Service industry now hit by ‘tipflation’, experts say consumers still hold power

 

DELMARVA – “Tipflation is alive and well. Whether that’s fortunate or unfortunate depends on who’s doing the tipping and who’s receiving the tip,” Chambers said.

You heard right! Tipflation is the newest trend making a growing presence across the service industry. Experts say tipflation is a combination of industry impacts caused by the pandemic and a potential safeguard for service workers.

You may have seen it in the form of automatic gratuity placed on checks or even on digital pads when closing out your tab. “Alot of this is happening when you insert your credit card and get a prompt. The prompt is then suggesting a tip, so it’s not necessarily leaving it up to the customer anymore. It’s giving you options for 15%, 20%, or even more,” Chambers said.

“Frankly, it’s leaving consumers uneasy and even guilty depending on what percentage gratuity they determine to leave.”

Executive Director of Ocean City Hotel Motel Restaurant Association Susan Jones says those who receive tips in the resort area make $3.63 an hour, which is why those tips are crucial for those in the industry. “Say the restaurant is not that busy that day, if they don’t at least make up to that minimum wage then the restaurant has to make up that difference,” Jones said.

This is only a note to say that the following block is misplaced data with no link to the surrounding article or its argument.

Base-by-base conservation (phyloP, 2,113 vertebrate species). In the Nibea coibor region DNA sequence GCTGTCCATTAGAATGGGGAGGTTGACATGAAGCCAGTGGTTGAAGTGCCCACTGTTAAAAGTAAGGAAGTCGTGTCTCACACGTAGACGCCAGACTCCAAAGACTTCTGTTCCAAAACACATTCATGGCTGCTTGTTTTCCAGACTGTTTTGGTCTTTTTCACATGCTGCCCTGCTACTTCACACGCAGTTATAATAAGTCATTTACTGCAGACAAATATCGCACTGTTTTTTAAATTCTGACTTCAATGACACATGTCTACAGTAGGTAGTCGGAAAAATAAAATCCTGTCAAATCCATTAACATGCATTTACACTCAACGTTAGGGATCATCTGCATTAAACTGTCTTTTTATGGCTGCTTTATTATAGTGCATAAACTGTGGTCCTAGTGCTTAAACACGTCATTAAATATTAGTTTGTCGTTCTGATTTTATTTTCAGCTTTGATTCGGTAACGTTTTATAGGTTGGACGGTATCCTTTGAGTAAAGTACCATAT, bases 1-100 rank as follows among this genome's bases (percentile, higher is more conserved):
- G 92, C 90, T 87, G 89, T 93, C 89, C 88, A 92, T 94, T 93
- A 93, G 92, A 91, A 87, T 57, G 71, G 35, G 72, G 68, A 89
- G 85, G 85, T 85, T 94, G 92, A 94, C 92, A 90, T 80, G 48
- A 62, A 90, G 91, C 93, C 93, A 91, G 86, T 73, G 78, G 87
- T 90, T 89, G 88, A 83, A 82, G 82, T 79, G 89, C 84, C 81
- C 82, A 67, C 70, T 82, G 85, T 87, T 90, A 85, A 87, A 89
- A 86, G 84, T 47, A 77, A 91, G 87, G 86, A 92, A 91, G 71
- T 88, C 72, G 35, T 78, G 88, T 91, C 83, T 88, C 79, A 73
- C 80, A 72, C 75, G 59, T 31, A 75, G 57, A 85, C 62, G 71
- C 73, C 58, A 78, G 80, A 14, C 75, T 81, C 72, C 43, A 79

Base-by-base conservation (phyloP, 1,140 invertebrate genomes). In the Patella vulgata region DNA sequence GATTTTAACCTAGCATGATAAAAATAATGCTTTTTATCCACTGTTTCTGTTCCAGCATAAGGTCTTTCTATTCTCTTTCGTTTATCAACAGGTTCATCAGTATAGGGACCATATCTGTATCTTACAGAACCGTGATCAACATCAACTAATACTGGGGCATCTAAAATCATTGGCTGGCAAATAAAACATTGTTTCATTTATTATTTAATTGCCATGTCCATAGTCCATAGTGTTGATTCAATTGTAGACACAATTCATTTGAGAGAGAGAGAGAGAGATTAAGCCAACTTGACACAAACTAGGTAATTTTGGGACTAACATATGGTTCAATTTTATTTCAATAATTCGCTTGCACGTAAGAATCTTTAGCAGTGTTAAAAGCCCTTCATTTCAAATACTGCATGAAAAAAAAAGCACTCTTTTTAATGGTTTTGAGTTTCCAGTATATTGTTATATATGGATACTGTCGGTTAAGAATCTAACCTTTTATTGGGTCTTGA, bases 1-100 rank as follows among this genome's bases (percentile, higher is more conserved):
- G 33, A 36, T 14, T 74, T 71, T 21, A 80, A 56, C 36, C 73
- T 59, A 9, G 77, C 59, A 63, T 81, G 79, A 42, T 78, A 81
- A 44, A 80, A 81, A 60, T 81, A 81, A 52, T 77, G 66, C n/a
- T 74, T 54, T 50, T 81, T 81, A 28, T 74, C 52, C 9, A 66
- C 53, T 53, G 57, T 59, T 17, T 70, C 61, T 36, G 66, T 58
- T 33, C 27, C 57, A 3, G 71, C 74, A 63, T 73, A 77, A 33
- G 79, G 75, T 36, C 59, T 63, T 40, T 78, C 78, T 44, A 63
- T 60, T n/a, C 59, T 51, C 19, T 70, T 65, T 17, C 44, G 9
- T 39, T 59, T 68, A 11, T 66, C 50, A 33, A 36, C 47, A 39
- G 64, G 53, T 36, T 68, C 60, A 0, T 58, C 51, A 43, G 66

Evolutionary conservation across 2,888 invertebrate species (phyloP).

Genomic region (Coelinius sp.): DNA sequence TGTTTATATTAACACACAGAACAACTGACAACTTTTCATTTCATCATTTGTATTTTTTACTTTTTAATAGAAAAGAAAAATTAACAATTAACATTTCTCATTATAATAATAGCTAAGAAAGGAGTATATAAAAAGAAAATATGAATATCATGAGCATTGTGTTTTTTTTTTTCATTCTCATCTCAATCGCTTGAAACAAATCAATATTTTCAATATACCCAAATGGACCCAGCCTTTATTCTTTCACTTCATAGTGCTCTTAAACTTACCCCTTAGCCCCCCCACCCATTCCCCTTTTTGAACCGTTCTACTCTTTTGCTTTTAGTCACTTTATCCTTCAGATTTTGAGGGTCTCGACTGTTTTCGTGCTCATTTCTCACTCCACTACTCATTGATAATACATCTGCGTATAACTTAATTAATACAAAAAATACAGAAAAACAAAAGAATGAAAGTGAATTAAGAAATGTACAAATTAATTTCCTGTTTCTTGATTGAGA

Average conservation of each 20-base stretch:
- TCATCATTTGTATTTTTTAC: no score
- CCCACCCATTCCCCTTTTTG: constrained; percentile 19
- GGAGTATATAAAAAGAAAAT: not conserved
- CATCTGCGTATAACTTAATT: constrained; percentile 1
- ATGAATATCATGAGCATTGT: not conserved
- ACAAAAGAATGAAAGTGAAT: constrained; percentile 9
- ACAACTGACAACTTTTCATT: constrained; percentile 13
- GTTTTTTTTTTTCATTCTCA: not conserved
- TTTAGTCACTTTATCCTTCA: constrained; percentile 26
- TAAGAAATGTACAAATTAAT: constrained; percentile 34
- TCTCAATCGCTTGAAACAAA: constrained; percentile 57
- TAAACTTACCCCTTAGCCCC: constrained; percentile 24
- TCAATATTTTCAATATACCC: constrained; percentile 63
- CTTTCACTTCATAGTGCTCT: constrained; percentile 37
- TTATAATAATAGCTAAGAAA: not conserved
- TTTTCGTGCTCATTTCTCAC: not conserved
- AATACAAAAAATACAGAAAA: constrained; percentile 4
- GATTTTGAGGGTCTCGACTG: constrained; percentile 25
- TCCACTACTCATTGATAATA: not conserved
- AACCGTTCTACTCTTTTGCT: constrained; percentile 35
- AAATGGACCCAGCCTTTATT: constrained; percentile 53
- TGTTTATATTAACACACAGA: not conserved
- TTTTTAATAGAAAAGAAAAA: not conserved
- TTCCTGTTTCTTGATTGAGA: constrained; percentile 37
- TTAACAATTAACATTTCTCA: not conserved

The current industry tip standard is anywhere from 18%-20%, according to Salisbury Area Chamber of Commerce President Bill Chambers.

Yet, Chambers adds that pressure to do so could do more harm than good. “And what’s happening in reality is customers are starting to tip a little bit less, we’re seeing more take out dining so the customers can actually avoid tipping,” Chambers said.

“This is the last thing restaurant owners need is less walk-in business. They need more walk-in business,” Chambers said.

So, the big question still remains: to tip or not to tip?  Experts we spoke with have some tips for you to keep in mind as you dine this holiday season. “My advice to the consumer is tip on what you feel the service generated for you was deserving of,” Chambers said.

“And if they’re hospitable and friendly they can make a great deal of money,” Jones said.

Despite that minimum wage being low for service industry workers, experts say those individuals actually have the opportunity to make well above minimum wage with tips.

Experts also advice that even though tipping is an industry standard, you as the consumer have the right to say no.

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